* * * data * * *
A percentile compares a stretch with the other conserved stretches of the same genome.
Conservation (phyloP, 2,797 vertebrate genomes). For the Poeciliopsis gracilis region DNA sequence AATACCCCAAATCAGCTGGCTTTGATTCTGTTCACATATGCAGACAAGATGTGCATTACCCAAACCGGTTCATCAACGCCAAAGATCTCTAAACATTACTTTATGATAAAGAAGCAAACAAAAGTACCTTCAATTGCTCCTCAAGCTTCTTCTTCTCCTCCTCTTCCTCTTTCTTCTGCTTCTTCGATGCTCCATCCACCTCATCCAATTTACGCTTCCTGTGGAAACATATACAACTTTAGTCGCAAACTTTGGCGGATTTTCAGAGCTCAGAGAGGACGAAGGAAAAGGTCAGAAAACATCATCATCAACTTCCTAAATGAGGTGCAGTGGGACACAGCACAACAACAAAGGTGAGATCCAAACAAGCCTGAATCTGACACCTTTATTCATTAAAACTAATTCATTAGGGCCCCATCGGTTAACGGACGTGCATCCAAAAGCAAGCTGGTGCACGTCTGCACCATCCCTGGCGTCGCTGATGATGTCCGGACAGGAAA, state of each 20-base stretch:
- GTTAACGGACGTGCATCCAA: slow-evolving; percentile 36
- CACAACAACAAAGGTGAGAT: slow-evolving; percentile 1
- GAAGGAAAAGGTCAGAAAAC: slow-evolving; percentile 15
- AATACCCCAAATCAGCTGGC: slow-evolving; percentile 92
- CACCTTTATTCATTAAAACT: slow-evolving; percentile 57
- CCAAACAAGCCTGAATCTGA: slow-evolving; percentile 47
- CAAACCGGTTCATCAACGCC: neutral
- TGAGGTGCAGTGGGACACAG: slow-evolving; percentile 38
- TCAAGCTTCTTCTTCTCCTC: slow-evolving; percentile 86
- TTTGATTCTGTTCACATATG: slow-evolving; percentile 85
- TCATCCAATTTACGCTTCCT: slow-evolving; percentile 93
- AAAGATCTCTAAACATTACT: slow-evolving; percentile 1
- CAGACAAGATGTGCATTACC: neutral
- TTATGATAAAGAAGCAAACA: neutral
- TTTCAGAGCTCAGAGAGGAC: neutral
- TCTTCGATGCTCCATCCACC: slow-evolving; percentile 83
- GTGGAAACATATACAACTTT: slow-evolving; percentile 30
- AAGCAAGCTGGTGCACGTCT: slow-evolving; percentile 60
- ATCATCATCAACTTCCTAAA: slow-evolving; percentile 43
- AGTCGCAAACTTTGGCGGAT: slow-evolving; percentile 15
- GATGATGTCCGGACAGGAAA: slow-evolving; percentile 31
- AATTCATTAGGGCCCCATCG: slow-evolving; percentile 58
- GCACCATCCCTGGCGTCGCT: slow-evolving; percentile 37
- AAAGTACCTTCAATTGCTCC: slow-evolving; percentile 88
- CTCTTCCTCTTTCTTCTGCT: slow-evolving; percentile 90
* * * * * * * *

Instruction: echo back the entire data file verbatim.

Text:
A percentile compares a stretch with the other conserved stretches of the same genome.
Conservation (phyloP, 2,797 vertebrate genomes). For the Poeciliopsis gracilis region DNA sequence AATACCCCAAATCAGCTGGCTTTGATTCTGTTCACATATGCAGACAAGATGTGCATTACCCAAACCGGTTCATCAACGCCAAAGATCTCTAAACATTACTTTATGATAAAGAAGCAAACAAAAGTACCTTCAATTGCTCCTCAAGCTTCTTCTTCTCCTCCTCTTCCTCTTTCTTCTGCTTCTTCGATGCTCCATCCACCTCATCCAATTTACGCTTCCTGTGGAAACATATACAACTTTAGTCGCAAACTTTGGCGGATTTTCAGAGCTCAGAGAGGACGAAGGAAAAGGTCAGAAAACATCATCATCAACTTCCTAAATGAGGTGCAGTGGGACACAGCACAACAACAAAGGTGAGATCCAAACAAGCCTGAATCTGACACCTTTATTCATTAAAACTAATTCATTAGGGCCCCATCGGTTAACGGACGTGCATCCAAAAGCAAGCTGGTGCACGTCTGCACCATCCCTGGCGTCGCTGATGATGTCCGGACAGGAAA, state of each 20-base stretch:
- GTTAACGGACGTGCATCCAA: slow-evolving; percentile 36
- CACAACAACAAAGGTGAGAT: slow-evolving; percentile 1
- GAAGGAAAAGGTCAGAAAAC: slow-evolving; percentile 15
- AATACCCCAAATCAGCTGGC: slow-evolving; percentile 92
- CACCTTTATTCATTAAAACT: slow-evolving; percentile 57
- CCAAACAAGCCTGAATCTGA: slow-evolving; percentile 47
- CAAACCGGTTCATCAACGCC: neutral
- TGAGGTGCAGTGGGACACAG: slow-evolving; percentile 38
- TCAAGCTTCTTCTTCTCCTC: slow-evolving; percentile 86
- TTTGATTCTGTTCACATATG: slow-evolving; percentile 85
- TCATCCAATTTACGCTTCCT: slow-evolving; percentile 93
- AAAGATCTCTAAACATTACT: slow-evolving; percentile 1
- CAGACAAGATGTGCATTACC: neutral
- TTATGATAAAGAAGCAAACA: neutral
- TTTCAGAGCTCAGAGAGGAC: neutral
- TCTTCGATGCTCCATCCACC: slow-evolving; percentile 83
- GTGGAAACATATACAACTTT: slow-evolving; percentile 30
- AAGCAAGCTGGTGCACGTCT: slow-evolving; percentile 60
- ATCATCATCAACTTCCTAAA: slow-evolving; percentile 43
- AGTCGCAAACTTTGGCGGAT: slow-evolving; percentile 15
- GATGATGTCCGGACAGGAAA: slow-evolving; percentile 31
- AATTCATTAGGGCCCCATCG: slow-evolving; percentile 58
- GCACCATCCCTGGCGTCGCT: slow-evolving; percentile 37
- AAAGTACCTTCAATTGCTCC: slow-evolving; percentile 88
- CTCTTCCTCTTTCTTCTGCT: slow-evolving; percentile 90